Algeria, even more than many of its North African neighbours, has been a subject of a lot of filmmaking, thanks to the Wars of Independence from France that tore the country apart in the 1950s and 1960s, a cause that galvanised a generation of French politically-engaged filmmakers who came of age in the New Wave and were receptive to the radical student politics of May 1968. The struggle is most famously covered in The Battle of Algiers (1966), but there are relatively few films told from the Algerian side. One such film, a work garlanded with plenty of awards and which is often found on lists of the greatest Arab cinema, is the one I cover below.
A grand, sweeping, widescreen epic of Algerian liberation from colonialist oppression which covers several decades up to the wars of independence in the 1950s. The film primarily follows a village farmer called Ahmed (Yorgo Voyagis, a Greek actor), who leaves his village for the larger local city with a family, and suffers various privations, especially during World War II. Their lives are almost entirely cut off from Europe, so the wars of France against Germany seem like nothing more than an opportunity to replace their despised colonial masters. Still, they are sucked in, and return to famine and typhoid, at which point a man arrives, banished to this remote outpost, and quickly starts to foment further revolutionary consciousness amongst the people. This is a new restoration commissioned by the Il Cinema Ritrovato festival and which hopefully will bring this Palme d’Or-winning Algerian film back to wider prominence. The director’s preferred cut is 157 minutes, and has some of that sweeping, epic, desert quality of Lawrence of Arabia (1962), as well as a potent message of fighting against brutal oppression, but it remains always grounded in the small-scale story of Ahmed and his family.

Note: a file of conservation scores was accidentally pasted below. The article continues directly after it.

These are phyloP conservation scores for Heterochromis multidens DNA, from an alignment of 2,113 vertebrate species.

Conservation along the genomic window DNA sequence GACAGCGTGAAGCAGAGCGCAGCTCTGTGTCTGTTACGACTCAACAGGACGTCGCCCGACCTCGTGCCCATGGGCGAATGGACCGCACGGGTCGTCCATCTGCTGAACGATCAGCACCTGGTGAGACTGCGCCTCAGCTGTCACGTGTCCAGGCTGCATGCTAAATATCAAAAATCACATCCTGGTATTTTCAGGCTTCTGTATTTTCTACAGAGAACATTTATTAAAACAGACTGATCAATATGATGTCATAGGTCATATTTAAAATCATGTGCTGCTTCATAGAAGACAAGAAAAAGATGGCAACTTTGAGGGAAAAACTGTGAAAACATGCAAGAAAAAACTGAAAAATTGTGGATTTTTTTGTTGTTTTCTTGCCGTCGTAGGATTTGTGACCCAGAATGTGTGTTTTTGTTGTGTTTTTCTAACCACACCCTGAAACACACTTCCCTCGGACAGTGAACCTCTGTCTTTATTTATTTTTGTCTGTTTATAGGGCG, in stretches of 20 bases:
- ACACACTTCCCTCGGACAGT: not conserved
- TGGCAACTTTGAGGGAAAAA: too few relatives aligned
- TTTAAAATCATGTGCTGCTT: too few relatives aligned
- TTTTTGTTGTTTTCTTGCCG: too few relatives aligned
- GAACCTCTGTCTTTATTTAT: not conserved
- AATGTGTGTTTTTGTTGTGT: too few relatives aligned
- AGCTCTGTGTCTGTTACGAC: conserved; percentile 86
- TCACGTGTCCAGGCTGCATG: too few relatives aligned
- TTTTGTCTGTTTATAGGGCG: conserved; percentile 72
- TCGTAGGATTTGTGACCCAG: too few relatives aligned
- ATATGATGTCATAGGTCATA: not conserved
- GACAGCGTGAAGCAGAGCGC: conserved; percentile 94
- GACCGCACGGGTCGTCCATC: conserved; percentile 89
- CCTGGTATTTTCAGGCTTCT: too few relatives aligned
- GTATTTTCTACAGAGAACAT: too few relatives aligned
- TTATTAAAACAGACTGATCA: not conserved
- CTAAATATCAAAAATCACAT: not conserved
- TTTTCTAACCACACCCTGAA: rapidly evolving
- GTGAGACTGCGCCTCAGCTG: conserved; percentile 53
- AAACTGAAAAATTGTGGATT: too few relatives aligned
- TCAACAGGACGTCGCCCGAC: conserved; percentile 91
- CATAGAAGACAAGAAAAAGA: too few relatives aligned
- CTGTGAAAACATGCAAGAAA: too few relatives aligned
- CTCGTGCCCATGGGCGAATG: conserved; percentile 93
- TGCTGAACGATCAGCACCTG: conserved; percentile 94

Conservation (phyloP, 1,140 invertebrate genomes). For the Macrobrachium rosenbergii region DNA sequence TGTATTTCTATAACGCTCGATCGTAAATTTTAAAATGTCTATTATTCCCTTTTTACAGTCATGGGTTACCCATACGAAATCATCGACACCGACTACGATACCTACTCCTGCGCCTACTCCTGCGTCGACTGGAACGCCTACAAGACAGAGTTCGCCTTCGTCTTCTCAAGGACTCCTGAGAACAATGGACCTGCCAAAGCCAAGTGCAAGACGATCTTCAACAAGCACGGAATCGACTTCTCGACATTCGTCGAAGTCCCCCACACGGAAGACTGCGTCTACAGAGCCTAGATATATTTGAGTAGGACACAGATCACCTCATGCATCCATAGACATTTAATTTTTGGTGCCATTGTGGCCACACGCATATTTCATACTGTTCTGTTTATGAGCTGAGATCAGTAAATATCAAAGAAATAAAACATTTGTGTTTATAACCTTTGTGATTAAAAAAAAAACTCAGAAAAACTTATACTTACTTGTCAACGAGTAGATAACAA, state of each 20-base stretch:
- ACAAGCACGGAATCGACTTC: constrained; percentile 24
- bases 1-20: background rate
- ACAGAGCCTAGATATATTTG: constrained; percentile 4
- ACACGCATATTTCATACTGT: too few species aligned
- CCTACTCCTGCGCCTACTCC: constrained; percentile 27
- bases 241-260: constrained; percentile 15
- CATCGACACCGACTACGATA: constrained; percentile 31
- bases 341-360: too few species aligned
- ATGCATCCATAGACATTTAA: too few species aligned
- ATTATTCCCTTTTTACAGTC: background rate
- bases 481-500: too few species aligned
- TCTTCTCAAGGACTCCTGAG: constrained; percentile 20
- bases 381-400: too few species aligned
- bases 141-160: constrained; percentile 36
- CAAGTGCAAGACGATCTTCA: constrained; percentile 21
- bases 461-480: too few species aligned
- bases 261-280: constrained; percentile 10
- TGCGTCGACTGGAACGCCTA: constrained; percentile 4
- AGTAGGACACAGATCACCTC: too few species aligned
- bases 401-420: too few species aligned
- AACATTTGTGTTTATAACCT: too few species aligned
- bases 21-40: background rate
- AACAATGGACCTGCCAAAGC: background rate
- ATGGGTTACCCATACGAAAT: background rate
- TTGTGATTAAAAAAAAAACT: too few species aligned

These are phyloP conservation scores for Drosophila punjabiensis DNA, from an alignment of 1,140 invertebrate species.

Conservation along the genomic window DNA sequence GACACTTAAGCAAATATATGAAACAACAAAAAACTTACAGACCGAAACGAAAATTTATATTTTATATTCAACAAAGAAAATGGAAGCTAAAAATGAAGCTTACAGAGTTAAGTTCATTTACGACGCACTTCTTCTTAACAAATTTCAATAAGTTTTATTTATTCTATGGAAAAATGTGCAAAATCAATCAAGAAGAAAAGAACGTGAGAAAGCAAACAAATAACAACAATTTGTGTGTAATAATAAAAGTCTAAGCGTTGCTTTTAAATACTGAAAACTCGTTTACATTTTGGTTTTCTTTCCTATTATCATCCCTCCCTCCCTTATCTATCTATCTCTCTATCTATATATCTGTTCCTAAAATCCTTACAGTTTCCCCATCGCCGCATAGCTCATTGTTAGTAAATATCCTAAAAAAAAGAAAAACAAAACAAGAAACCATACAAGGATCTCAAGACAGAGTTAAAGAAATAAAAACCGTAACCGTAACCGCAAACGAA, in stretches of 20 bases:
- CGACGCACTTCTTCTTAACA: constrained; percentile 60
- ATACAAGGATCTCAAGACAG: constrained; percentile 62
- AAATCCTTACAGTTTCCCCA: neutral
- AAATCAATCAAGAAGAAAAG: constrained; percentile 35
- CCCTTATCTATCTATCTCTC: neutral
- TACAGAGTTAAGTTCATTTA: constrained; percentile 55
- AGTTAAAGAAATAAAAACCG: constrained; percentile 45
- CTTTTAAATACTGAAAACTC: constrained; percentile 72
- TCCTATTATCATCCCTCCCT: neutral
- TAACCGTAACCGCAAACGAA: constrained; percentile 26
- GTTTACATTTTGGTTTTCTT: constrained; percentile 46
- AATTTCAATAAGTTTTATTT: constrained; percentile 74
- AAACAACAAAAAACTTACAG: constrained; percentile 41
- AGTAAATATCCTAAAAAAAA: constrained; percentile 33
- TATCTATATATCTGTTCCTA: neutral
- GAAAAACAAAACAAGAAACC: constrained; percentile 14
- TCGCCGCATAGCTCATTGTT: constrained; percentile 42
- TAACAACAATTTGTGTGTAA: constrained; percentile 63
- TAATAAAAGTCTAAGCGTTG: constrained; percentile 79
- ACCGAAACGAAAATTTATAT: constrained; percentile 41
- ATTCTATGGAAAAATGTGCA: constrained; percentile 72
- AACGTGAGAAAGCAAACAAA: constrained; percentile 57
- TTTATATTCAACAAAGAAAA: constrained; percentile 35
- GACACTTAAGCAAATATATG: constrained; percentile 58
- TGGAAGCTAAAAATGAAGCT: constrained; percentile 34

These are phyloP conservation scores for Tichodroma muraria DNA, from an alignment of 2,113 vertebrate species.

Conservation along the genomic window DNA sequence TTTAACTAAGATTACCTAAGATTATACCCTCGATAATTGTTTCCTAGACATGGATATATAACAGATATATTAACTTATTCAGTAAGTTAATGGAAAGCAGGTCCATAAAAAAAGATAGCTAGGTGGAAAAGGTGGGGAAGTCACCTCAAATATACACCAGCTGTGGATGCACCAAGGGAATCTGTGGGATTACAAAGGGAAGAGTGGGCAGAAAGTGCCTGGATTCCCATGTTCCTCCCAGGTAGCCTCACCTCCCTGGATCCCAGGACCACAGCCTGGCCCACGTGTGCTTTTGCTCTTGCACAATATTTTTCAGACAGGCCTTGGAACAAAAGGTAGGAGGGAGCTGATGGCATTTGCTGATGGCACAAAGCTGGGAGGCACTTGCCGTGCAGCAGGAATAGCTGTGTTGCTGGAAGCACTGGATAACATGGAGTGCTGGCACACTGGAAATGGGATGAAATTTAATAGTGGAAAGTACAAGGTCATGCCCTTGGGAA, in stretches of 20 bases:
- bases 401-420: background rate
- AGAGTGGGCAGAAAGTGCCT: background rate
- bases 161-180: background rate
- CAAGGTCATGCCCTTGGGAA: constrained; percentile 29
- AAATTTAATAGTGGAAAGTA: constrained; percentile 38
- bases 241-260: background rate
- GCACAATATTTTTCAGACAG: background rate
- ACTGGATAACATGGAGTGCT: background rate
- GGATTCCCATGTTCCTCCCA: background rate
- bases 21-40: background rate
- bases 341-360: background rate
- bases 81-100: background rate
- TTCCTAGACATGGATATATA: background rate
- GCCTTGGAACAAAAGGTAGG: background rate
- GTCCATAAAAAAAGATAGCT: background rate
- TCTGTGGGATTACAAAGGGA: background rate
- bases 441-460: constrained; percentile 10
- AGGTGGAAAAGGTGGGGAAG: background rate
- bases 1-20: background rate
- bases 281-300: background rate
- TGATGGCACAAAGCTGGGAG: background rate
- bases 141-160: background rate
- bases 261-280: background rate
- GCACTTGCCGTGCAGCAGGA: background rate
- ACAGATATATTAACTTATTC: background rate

Director Mohammed Lakhdar-Hamina محمد الأخضر حمينة; Writers Rachid Boudjedra رشيد بوجدرة Tewfik Fares توفيق فارس and Lakhdar-Hamina; Cinematographer Marcello Gatti; Starring Yorgo Voyagis Γιώργος Βογιατζής, Mohammed Lakhdar-Hamina; Length 157 minutes.
Seen at Cinema Lumière (Sala Scorsese), Bologna, Friday 29 June 2018.